Until I bought my house, I never in my adult life had a yard. A yard was never a goal of mine either. City parks, beaches, and vacations have always been enough nature to satisfy me. I’ve killed a houseplant or two in my day. In the last five years, I have learned a lot about my gardening style. One of our first garden projects included ripping out every plant and tree in the backyard. We ordered a dump truck filled with topsoil and two pallets of St. Augustine sod. We demoed the huge deck with plans to replace it, only to find that we enjoyed the extra space.
I focused on the big picture, the long game of trees and plants that would take years to grow to their planned size and shape. My husband, meanwhile, was planting a myriad of small, food producing, annuals amongst my long-term plans. At first, he placed pepper plants between the three small Confederate jasmines I envisioned growing together on the back fence. In the three years it took for the jasmine to grow into that beautiful wall of sweet smelling, early spring flowers, we enjoyed a host of delicious, hot peppers. But eventually, he had to concede the space to the jasmine. He loved to plant squash, cucumber, or melon near my young gardenia. We would enjoy a few vegetables before I would insist he remove the perpetrators threatening to smother my flowering hedge. This month, he finally pulled the ginormous pepper plant next to my lemon tree. The tree took over the space and has no less than 500 fruit this season.
Five years in, my long-term plans are finally taking shape. But I am thankful for all the delicious food we grew along the way. We still have room for edible delicacies. I look forward to cooking hearty mustard greens for Thanksgiving in a couple of weeks. Maybe we finally have the right combination of blueberry bushes to see a meaningful harvest this summer.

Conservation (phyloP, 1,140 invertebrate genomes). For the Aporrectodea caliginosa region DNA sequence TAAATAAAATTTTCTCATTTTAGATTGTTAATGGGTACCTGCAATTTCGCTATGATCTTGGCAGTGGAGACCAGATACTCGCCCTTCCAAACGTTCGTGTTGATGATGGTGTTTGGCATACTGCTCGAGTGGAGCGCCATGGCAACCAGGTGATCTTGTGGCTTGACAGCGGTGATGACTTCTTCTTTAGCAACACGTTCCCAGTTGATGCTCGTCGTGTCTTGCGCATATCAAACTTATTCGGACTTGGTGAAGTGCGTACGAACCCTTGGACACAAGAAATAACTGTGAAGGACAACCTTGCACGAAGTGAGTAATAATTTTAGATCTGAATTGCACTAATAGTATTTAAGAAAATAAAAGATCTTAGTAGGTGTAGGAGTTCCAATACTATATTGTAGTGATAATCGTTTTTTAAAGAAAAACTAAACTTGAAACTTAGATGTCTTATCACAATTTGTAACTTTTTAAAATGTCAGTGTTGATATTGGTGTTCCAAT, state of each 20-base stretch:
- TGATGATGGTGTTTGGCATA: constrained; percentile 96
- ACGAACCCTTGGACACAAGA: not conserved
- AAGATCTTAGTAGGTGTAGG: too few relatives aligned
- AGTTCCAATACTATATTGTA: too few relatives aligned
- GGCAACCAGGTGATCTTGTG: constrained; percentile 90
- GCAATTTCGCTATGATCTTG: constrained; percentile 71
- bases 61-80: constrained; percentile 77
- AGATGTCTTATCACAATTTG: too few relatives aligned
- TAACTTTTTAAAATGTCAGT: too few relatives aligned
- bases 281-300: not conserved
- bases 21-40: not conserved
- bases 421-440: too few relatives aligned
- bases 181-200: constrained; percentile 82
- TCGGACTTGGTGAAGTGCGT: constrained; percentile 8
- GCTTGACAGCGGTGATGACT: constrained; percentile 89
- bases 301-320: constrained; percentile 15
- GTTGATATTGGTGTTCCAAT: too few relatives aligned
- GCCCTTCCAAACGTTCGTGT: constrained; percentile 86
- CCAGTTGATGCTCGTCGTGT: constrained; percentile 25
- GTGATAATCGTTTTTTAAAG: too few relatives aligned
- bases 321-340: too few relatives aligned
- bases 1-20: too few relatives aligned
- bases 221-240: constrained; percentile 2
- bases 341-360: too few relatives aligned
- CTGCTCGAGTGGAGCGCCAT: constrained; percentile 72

Much like my eclectic backyard garden, financial plans will shift and change over time. Financial goals are nothing more than a best guess about the future. This is the main reason I no longer print 25-50 page reports when presenting a plan for the first time or when reviewing one with a client. The moment that ink dries, something has already changed. This is also the reason we review financial plans multiple times a year with clients. There is always new information; a goal to be deleted here and a new one added there.
A relative dies and leaves an unexpected inheritance. A job opportunity arises for one spouse in a different city. As your carefully planned and previously announced retirement date approaches, your boss approaches you with a sweetheart deal to work part-time for a few more years. Your son is applying to college this fall, does it make sense to pay off the mortgage before filing the FAFSA? Your elderly mother is having serious health issues and you need to take time off to care for her. You thought you could work another four years, but there’s no joy in going to the office anymore. Does your plan still work if you retire next year? The kids are grown and you no longer need life insurance, but you bought a whole life policy 25 years ago with $50,000 in cash value. What are your options for utilizing this asset?
These are all examples loosely based on real life situations I have encountered in financial planning. Gardens need weeding, and so do financial plans. Sometimes, entire plants get scrapped, dug up, and thrown away. So do financial goals. But the process of planning is invaluable. It provides a roadmap and a peace of mind that your are on the right track, or at least headed in the right direction.
Life will throw you curveballs. A financial plan is not a beautiful report in a fancy binder that collects dust in your drawer. It is a living and breathing instrument that should be maintained throughout the years. If you are not doing planning this way, it may be time for a change.